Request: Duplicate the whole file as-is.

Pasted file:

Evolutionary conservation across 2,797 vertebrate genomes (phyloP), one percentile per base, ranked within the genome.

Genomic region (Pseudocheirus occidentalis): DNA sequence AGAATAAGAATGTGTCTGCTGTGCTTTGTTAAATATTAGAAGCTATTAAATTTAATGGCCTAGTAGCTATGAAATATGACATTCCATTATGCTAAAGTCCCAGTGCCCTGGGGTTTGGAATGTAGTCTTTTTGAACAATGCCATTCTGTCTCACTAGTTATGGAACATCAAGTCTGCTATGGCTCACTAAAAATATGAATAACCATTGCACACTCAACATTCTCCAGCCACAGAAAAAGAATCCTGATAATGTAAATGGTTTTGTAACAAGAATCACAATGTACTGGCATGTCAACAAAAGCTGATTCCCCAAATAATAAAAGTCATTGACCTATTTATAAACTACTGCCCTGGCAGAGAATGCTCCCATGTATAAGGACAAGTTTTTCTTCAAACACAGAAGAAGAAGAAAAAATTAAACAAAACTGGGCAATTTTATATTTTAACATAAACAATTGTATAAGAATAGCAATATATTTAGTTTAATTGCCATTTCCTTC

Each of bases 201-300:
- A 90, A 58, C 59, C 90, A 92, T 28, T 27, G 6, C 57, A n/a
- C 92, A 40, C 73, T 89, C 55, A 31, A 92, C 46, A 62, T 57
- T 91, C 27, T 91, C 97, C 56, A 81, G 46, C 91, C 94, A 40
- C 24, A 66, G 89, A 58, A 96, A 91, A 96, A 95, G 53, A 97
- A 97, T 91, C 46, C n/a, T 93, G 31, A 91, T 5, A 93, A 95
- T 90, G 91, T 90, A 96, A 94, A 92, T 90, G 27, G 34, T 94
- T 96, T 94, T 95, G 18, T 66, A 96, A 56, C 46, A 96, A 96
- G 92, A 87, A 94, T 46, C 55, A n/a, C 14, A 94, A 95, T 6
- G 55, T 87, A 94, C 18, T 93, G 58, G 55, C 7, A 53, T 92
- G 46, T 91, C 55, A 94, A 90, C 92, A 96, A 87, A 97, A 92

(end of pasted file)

Evolutionary conservation across 2,797 vertebrate genomes (phyloP), one percentile per base, ranked within the genome.

Genomic region (Pseudocheirus occidentalis): DNA sequence AGAATAAGAATGTGTCTGCTGTGCTTTGTTAAATATTAGAAGCTATTAAATTTAATGGCCTAGTAGCTATGAAATATGACATTCCATTATGCTAAAGTCCCAGTGCCCTGGGGTTTGGAATGTAGTCTTTTTGAACAATGCCATTCTGTCTCACTAGTTATGGAACATCAAGTCTGCTATGGCTCACTAAAAATATGAATAACCATTGCACACTCAACATTCTCCAGCCACAGAAAAAGAATCCTGATAATGTAAATGGTTTTGTAACAAGAATCACAATGTACTGGCATGTCAACAAAAGCTGATTCCCCAAATAATAAAAGTCATTGACCTATTTATAAACTACTGCCCTGGCAGAGAATGCTCCCATGTATAAGGACAAGTTTTTCTTCAAACACAGAAGAAGAAGAAAAAATTAAACAAAACTGGGCAATTTTATATTTTAACATAAACAATTGTATAAGAATAGCAATATATTTAGTTTAATTGCCATTTCCTTC

Each of bases 201-300:
- A 90, A 58, C 59, C 90, A 92, T 28, T 27, G 6, C 57, A n/a
- C 92, A 40, C 73, T 89, C 55, A 31, A 92, C 46, A 62, T 57
- T 91, C 27, T 91, C 97, C 56, A 81, G 46, C 91, C 94, A 40
- C 24, A 66, G 89, A 58, A 96, A 91, A 96, A 95, G 53, A 97
- A 97, T 91, C 46, C n/a, T 93, G 31, A 91, T 5, A 93, A 95
- T 90, G 91, T 90, A 96, A 94, A 92, T 90, G 27, G 34, T 94
- T 96, T 94, T 95, G 18, T 66, A 96, A 56, C 46, A 96, A 96
- G 92, A 87, A 94, T 46, C 55, A n/a, C 14, A 94, A 95, T 6
- G 55, T 87, A 94, C 18, T 93, G 58, G 55, C 7, A 53, T 92
- G 46, T 91, C 55, A 94, A 90, C 92, A 96, A 87, A 97, A 92